Labour ready to negotiate a Brexit “that works for both sides”, says Jeremy Corbyn
Corbyn will travel to Brussels with Keir Starmer, Diane Abbott and Carwyn Jones to warn against “the Conservatives' megaphone diplomacy”
Jeremy Corbyn - image credit: Dominic Lipinski/PA Wire/PA Images
Labour leader Jeremy Corbyn has announced that Labour is ready to negotiate a Brexit “that works for both sides” ahead of a meeting with EU chief negotiator Michel Barnier in Brussels today.
Corbyn will travel to Brussels with his Shadow Brexit Secretary Keir Starmer, Shadow Home Secretary Diane Abbott and Welsh First Minister Carwyn Jones to warn against “the Conservatives' megaphone diplomacy”.
It comes as the Government prepares to publish its so-called Repeal Bill to transpose EU law onto the British statute book before Britain quits the bloc in 2019.
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But opposition parties threatened to derail the legislation – with a list of demands from Labour and an ominous warning from Liberal Democrat leader Tim Farron saying it will be “hell”.
Corbyn said ahead of his meeting with Barnier: "In contrast to the Conservatives' megaphone diplomacy, we will conduct relations with our European neighbours respectfully and in the spirit of friendship.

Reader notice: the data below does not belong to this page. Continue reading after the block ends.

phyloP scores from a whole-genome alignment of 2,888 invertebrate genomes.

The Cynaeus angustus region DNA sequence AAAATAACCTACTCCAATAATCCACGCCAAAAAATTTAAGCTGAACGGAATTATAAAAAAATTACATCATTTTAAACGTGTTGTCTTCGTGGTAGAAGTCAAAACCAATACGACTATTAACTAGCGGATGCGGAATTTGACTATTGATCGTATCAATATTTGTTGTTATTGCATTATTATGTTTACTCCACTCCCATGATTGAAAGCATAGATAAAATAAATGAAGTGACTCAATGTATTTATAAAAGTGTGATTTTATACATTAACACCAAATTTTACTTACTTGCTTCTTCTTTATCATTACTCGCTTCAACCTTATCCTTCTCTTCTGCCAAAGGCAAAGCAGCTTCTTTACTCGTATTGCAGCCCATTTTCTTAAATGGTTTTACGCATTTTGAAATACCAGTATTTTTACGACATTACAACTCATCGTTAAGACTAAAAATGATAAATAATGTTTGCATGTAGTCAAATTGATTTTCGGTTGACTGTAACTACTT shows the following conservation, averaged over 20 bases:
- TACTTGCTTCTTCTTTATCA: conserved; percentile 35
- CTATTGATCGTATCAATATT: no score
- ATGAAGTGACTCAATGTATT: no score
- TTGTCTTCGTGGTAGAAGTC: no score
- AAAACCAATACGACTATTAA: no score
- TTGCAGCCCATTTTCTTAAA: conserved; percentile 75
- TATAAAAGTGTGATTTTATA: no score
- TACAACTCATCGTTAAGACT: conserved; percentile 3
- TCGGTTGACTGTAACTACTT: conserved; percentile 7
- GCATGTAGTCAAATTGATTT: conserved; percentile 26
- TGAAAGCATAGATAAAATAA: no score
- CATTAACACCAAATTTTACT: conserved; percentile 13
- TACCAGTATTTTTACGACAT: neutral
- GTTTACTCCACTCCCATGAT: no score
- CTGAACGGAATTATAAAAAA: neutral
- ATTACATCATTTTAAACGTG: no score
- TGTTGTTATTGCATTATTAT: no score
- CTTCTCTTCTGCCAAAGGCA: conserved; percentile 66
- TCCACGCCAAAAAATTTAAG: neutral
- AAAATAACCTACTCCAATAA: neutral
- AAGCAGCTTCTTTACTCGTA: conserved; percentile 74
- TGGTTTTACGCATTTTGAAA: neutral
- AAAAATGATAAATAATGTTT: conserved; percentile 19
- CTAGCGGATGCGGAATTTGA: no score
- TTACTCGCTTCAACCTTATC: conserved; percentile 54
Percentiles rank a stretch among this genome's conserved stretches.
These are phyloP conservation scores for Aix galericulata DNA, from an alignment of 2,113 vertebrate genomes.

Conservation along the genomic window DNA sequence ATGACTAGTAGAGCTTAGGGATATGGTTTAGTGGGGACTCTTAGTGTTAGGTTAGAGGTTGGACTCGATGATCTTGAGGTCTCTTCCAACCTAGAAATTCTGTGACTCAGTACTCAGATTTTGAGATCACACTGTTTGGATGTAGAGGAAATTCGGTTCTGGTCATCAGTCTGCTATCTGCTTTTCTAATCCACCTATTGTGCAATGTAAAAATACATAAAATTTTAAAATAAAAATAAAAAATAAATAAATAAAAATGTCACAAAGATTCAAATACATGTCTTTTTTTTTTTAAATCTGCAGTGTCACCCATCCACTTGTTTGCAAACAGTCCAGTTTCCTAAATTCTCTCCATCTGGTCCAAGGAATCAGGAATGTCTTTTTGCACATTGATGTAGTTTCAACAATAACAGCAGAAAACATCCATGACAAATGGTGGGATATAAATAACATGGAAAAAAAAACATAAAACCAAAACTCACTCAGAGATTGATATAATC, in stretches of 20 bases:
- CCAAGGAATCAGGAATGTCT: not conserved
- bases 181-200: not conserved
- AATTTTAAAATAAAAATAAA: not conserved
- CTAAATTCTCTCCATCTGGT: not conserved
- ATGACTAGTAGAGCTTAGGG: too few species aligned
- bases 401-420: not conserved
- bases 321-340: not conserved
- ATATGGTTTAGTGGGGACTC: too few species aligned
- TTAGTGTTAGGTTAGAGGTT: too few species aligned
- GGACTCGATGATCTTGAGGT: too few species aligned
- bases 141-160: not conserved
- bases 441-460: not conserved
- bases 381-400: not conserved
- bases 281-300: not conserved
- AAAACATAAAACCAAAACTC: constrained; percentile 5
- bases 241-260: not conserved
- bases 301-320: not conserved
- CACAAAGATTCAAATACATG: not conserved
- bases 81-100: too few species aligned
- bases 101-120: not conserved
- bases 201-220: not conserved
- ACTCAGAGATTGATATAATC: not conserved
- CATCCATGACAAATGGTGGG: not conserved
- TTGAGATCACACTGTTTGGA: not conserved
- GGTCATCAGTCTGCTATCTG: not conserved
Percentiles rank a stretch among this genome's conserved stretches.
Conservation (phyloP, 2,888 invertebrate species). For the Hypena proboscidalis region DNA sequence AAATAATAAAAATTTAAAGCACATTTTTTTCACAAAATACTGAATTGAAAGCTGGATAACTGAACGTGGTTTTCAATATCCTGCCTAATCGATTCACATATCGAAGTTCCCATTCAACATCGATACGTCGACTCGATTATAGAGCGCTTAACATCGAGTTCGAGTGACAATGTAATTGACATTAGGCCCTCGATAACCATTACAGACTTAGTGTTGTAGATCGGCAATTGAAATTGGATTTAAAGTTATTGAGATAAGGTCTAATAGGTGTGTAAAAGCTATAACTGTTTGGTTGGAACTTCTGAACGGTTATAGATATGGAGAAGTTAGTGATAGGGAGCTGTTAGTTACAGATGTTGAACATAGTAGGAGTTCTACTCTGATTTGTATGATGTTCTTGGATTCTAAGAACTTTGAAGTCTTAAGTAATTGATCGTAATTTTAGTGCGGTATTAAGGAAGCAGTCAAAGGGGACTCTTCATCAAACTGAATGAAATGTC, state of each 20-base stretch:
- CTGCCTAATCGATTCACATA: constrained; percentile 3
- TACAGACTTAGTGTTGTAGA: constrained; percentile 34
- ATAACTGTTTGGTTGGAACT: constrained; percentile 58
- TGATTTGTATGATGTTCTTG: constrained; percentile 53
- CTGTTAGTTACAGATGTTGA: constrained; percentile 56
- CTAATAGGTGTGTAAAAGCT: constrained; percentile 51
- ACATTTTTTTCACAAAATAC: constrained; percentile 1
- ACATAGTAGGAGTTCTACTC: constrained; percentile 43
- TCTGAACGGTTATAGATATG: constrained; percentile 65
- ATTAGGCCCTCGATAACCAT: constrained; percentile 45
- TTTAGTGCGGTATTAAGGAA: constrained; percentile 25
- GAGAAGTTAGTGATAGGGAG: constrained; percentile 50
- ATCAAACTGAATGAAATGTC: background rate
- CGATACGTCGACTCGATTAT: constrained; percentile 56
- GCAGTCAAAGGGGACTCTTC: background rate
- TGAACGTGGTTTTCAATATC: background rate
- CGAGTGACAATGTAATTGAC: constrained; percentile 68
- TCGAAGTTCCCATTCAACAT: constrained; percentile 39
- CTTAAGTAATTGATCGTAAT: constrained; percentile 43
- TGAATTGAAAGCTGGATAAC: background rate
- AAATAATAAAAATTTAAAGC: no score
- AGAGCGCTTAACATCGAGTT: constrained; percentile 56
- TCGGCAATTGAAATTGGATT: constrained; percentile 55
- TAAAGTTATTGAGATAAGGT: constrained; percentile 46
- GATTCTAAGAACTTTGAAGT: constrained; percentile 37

"Our strong links with our European sister parties gives Labour an advantage in reaching an outcome that works for both sides".
He said Labour would offer a “jobs first” Brexit – but the party’s position on key issues such as the customs union and what its immigration policy would be remains unclear.
Meanwhile Brexit Secretary David Davis vowed to “work with anyone” to make sure Brexit happens as he prepared to unveil the so-called Repeal Bill, formally titled the European Union (Withdrawal) Bill.
The intention of the bill is to ensure EU laws seamlessly become UK laws on the day Britain drops out of the bloc.
But Farron warned the Government: “If you found the Article 50 bill difficult, you should be under no illusion this will be hell.”
And Labour published a list of six demands with a warning from Starmer that the party was “putting the Government on notice”.
Among them the party wants commitments that EU workers’ rights protections won’t be watered down and that that the European Charter of Fundamental Rights is included in UK law.
Speaking in Edinburgh the First Minister will argue that, with immigration essential to maintaining Scotland’s population, “the case for a different approach here is, to my mind, overwhelming”
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